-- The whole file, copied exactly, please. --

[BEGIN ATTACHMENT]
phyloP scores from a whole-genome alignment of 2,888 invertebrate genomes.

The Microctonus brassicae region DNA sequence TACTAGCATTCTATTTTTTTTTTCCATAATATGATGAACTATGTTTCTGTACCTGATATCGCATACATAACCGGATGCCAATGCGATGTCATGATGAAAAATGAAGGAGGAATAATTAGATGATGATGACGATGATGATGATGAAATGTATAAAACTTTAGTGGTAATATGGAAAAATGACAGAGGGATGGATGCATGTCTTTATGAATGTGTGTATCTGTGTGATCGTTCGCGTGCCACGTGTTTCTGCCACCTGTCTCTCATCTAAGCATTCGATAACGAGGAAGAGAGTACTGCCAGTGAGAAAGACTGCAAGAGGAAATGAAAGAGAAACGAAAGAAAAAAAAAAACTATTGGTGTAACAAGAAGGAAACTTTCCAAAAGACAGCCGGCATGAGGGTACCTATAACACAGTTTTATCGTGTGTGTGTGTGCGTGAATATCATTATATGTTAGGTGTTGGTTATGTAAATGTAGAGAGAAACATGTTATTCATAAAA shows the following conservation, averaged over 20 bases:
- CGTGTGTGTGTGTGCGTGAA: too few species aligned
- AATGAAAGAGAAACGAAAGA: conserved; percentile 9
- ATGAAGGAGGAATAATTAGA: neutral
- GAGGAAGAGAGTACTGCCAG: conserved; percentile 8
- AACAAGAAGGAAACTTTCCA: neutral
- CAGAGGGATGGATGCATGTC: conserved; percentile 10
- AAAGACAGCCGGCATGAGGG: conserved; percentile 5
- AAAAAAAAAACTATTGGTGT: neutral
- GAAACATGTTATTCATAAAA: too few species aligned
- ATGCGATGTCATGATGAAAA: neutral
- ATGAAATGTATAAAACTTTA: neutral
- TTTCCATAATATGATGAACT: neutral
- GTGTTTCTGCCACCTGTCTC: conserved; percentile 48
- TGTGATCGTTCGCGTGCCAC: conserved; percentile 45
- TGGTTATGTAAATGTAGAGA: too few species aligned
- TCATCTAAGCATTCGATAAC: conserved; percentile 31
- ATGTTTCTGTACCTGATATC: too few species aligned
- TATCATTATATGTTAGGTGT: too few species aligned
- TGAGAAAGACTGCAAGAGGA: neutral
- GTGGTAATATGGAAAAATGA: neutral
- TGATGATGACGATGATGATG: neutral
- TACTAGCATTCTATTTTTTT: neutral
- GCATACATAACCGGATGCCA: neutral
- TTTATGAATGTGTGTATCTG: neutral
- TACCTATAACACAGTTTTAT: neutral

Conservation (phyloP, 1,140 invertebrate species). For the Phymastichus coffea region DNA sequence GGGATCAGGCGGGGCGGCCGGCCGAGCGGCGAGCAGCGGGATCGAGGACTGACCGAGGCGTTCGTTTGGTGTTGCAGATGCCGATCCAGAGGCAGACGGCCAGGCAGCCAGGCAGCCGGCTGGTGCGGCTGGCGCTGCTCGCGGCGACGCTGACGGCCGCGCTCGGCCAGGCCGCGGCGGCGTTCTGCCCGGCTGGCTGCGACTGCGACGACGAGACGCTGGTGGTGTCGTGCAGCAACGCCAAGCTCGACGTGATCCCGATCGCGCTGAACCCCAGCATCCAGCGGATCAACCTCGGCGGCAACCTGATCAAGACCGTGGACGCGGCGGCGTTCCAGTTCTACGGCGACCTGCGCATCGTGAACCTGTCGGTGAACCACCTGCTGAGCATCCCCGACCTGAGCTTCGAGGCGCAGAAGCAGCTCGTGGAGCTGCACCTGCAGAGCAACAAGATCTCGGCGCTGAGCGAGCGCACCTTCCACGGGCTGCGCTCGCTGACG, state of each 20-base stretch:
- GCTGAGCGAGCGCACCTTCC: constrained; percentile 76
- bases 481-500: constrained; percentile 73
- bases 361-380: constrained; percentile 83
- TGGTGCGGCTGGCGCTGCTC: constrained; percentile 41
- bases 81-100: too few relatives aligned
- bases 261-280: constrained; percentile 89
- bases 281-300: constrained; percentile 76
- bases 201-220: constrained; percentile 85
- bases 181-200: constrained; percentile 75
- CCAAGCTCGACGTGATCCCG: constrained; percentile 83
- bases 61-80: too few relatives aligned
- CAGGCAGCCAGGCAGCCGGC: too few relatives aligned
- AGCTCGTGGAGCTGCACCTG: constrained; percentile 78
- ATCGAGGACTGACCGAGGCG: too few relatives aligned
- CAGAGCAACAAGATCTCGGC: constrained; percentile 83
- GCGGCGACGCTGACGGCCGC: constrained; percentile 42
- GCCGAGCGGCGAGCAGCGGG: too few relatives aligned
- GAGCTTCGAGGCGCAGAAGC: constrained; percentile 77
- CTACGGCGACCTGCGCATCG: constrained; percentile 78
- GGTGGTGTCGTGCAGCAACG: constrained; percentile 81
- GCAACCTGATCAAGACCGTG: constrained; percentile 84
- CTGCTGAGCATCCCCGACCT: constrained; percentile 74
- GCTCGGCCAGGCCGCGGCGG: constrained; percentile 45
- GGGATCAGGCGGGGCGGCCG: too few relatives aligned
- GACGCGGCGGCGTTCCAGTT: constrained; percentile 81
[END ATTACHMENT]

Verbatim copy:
phyloP scores from a whole-genome alignment of 2,888 invertebrate genomes.

The Microctonus brassicae region DNA sequence TACTAGCATTCTATTTTTTTTTTCCATAATATGATGAACTATGTTTCTGTACCTGATATCGCATACATAACCGGATGCCAATGCGATGTCATGATGAAAAATGAAGGAGGAATAATTAGATGATGATGACGATGATGATGATGAAATGTATAAAACTTTAGTGGTAATATGGAAAAATGACAGAGGGATGGATGCATGTCTTTATGAATGTGTGTATCTGTGTGATCGTTCGCGTGCCACGTGTTTCTGCCACCTGTCTCTCATCTAAGCATTCGATAACGAGGAAGAGAGTACTGCCAGTGAGAAAGACTGCAAGAGGAAATGAAAGAGAAACGAAAGAAAAAAAAAAACTATTGGTGTAACAAGAAGGAAACTTTCCAAAAGACAGCCGGCATGAGGGTACCTATAACACAGTTTTATCGTGTGTGTGTGTGCGTGAATATCATTATATGTTAGGTGTTGGTTATGTAAATGTAGAGAGAAACATGTTATTCATAAAA shows the following conservation, averaged over 20 bases:
- CGTGTGTGTGTGTGCGTGAA: too few species aligned
- AATGAAAGAGAAACGAAAGA: conserved; percentile 9
- ATGAAGGAGGAATAATTAGA: neutral
- GAGGAAGAGAGTACTGCCAG: conserved; percentile 8
- AACAAGAAGGAAACTTTCCA: neutral
- CAGAGGGATGGATGCATGTC: conserved; percentile 10
- AAAGACAGCCGGCATGAGGG: conserved; percentile 5
- AAAAAAAAAACTATTGGTGT: neutral
- GAAACATGTTATTCATAAAA: too few species aligned
- ATGCGATGTCATGATGAAAA: neutral
- ATGAAATGTATAAAACTTTA: neutral
- TTTCCATAATATGATGAACT: neutral
- GTGTTTCTGCCACCTGTCTC: conserved; percentile 48
- TGTGATCGTTCGCGTGCCAC: conserved; percentile 45
- TGGTTATGTAAATGTAGAGA: too few species aligned
- TCATCTAAGCATTCGATAAC: conserved; percentile 31
- ATGTTTCTGTACCTGATATC: too few species aligned
- TATCATTATATGTTAGGTGT: too few species aligned
- TGAGAAAGACTGCAAGAGGA: neutral
- GTGGTAATATGGAAAAATGA: neutral
- TGATGATGACGATGATGATG: neutral
- TACTAGCATTCTATTTTTTT: neutral
- GCATACATAACCGGATGCCA: neutral
- TTTATGAATGTGTGTATCTG: neutral
- TACCTATAACACAGTTTTAT: neutral

Conservation (phyloP, 1,140 invertebrate species). For the Phymastichus coffea region DNA sequence GGGATCAGGCGGGGCGGCCGGCCGAGCGGCGAGCAGCGGGATCGAGGACTGACCGAGGCGTTCGTTTGGTGTTGCAGATGCCGATCCAGAGGCAGACGGCCAGGCAGCCAGGCAGCCGGCTGGTGCGGCTGGCGCTGCTCGCGGCGACGCTGACGGCCGCGCTCGGCCAGGCCGCGGCGGCGTTCTGCCCGGCTGGCTGCGACTGCGACGACGAGACGCTGGTGGTGTCGTGCAGCAACGCCAAGCTCGACGTGATCCCGATCGCGCTGAACCCCAGCATCCAGCGGATCAACCTCGGCGGCAACCTGATCAAGACCGTGGACGCGGCGGCGTTCCAGTTCTACGGCGACCTGCGCATCGTGAACCTGTCGGTGAACCACCTGCTGAGCATCCCCGACCTGAGCTTCGAGGCGCAGAAGCAGCTCGTGGAGCTGCACCTGCAGAGCAACAAGATCTCGGCGCTGAGCGAGCGCACCTTCCACGGGCTGCGCTCGCTGACG, state of each 20-base stretch:
- GCTGAGCGAGCGCACCTTCC: constrained; percentile 76
- bases 481-500: constrained; percentile 73
- bases 361-380: constrained; percentile 83
- TGGTGCGGCTGGCGCTGCTC: constrained; percentile 41
- bases 81-100: too few relatives aligned
- bases 261-280: constrained; percentile 89
- bases 281-300: constrained; percentile 76
- bases 201-220: constrained; percentile 85
- bases 181-200: constrained; percentile 75
- CCAAGCTCGACGTGATCCCG: constrained; percentile 83
- bases 61-80: too few relatives aligned
- CAGGCAGCCAGGCAGCCGGC: too few relatives aligned
- AGCTCGTGGAGCTGCACCTG: constrained; percentile 78
- ATCGAGGACTGACCGAGGCG: too few relatives aligned
- CAGAGCAACAAGATCTCGGC: constrained; percentile 83
- GCGGCGACGCTGACGGCCGC: constrained; percentile 42
- GCCGAGCGGCGAGCAGCGGG: too few relatives aligned
- GAGCTTCGAGGCGCAGAAGC: constrained; percentile 77
- CTACGGCGACCTGCGCATCG: constrained; percentile 78
- GGTGGTGTCGTGCAGCAACG: constrained; percentile 81
- GCAACCTGATCAAGACCGTG: constrained; percentile 84
- CTGCTGAGCATCCCCGACCT: constrained; percentile 74
- GCTCGGCCAGGCCGCGGCGG: constrained; percentile 45
- GGGATCAGGCGGGGCGGCCG: too few relatives aligned
- GACGCGGCGGCGTTCCAGTT: constrained; percentile 81